Taking Care of and Treating the Self

“Rest and self-care are so important. When you take time to replenish your your spirit it allows you to serve others from the overflow. You cannot serve from an empty vessel.” -Eleanor Brownn.png

This has been a difficult small eternity, hasn’t it been? And I don’t say that to make light of the serious nonsense that’s been going on in the U.S. and abroad I say that to tell all of you that I am just as stressed out as many of you are.

But with that in mind, I wanted to talk about self-care and how I do my best to manage our current garbage fire of a world.

For those unaware: self-care is a series of actions, rituals and practices that help improve one’s own mental health. It’s become quite the buzzword recently and with the rise of “treat yo self” culture, it’s one of many things appropriated from those with chronic mental illness and conflated with simply being immature, irresponsible, selfish  and reckless. True self-care shouldn’t be damaging, put you in a financial lurch or be entirely disastrous to one’s health or usual routine and it isn’t an excuse to be a jerk and shun personal responsibilities to oneself and to others.

I’m far from a paragon of mental health, longtime readers I’m sure are aware with my struggles with depression, anxiety and more. But I offer these tips as:

  1. An insight into my semi-chaotic mind and world.
  2. Genuine advice for those curious about the world of self-care.

Here are a few of the ways I take care of myself after a long day, week, month or year.


I Get Witchy

Many readers have noticed my predilection towards the supernatural. I can’t help it, I was born Roman Catholic. But I’ve always been vaguely magical. From ghosts to hauntings to ritual, I’ve been drawn to the world of magic and spirituality for years now. I found crystals recently and while I’m far from a basic witch who thinks crystals can cure cancer (they cannot, please see actual doctors) I do take some solace in my crystals. I know it’s psychosomatic, but so is aromatherapy so don’t come @ me. I’ve always enjoyed rituals so lighting some incense, wafting over my crystals and myself and doing a little tarot is a lovely way to unwind: I still walk into Catholic churches and still do at times take in the eucharist but I have never seen Catholicism as a religious entirely separate from paganism. My Catholicism is at home with tarot, incense, crystals.


I Get Beautiful

I have very low self-esteem despite being strangely vain and concerned about my looks. I have pores you could land a plane on. I have acne scars because of self-mutilation behaviors and eczema. I am chubby and short and I am unhappy with my body. But I am still incredibly vain. And in that displeasure with my cursed meat shell, I do what I can to make myself feel pretty. I love masks, I love serums, I love makeup. I love my fit and flare dresses and my dusty pink wardrobe. I do things that help me feel a little bit prettier.


I Enjoy Something Wholesome

Every Saturday morning for the past several months, I wake up early (well, I’m always up early) and I spend an hour in the morning before I get up and leave to start my day watching a magpie and her owner on Periscope. It’s wholesome, relaxing, funny and sweet. The bird is adorable, her owner is attentive and answers all the questions the folks in the livestream have about his beautiful bird and the weather in England and which biscuits are the best (we disagree on Oreos). The world for many of us is a hot garbage fire and social media is hard to do. The 24-hour news cycle is exhausting and it seems like everything is awful everywhere. But for an hour every Saturday, I get to watch things be okay for an hour. I have an entire list of videos and television shows I can watch to avoid feeling anything too much. I try to, during the darker times, to watch things that I know may trigger an emotional episode (something a few friends of mine have lovingly called “dead parent approved” or “not dead parent approved”). Wholesome things include, kittens, sloths, The Mameshiba theme song and the like. Not to say I don’t still watch things that challenge me (see my long post about watching BoJack Horseman despite it hurting me emotionally every single time I watch it) but if I’ve already had a rough week, there’s no point in making things worse needlessly by opting to watch something stressful.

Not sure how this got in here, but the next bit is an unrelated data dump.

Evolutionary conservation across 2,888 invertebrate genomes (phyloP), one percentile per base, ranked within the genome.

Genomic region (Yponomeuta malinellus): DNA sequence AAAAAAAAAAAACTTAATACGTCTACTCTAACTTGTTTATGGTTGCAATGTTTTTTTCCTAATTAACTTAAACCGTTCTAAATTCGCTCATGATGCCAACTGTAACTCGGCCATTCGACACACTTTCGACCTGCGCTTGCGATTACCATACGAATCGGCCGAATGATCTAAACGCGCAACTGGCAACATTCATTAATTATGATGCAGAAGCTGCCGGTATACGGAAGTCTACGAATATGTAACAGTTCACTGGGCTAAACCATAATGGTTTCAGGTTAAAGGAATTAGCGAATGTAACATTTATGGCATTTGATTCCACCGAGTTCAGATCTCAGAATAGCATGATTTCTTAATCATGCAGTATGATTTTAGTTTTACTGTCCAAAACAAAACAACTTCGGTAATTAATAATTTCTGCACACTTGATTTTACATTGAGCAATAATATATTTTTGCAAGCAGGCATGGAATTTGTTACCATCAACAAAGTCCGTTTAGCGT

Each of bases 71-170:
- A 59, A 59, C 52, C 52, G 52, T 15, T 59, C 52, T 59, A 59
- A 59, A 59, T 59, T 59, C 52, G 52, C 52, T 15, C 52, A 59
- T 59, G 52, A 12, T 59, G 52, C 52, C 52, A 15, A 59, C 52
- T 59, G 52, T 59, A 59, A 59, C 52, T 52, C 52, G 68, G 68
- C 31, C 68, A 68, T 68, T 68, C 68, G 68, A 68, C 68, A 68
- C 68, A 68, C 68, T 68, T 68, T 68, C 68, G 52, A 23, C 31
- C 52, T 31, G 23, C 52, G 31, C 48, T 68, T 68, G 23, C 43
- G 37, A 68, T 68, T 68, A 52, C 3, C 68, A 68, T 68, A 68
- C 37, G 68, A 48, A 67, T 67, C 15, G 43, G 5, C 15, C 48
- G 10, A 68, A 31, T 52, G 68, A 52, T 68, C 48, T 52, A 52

I Do Something (Important)

The world is a hot dumpster fire in many places and that is overwhelming and exhausting, but it’s important to turn disillusion into action. I do what I can when I can. I educate those who wish to listen. I vote on matters that are pressing to me. I continue to express what I feel and educate myself when needed.


I Do Something (Frivolous)

There are plenty of instances where doing something big just isn’t appropriate or needed but that doesn’t mean I like to stay inactive. Especially considering how insidious the negative voices in your head can be, it’s important to seek out others. I sit on calls, I go out to the mall, I go for a walk in the park. I do my best to do something. Many will recall how I use Pokemon Go to sometimes help me get out of my apartment and get some air.


I Indulge (Unfortunately)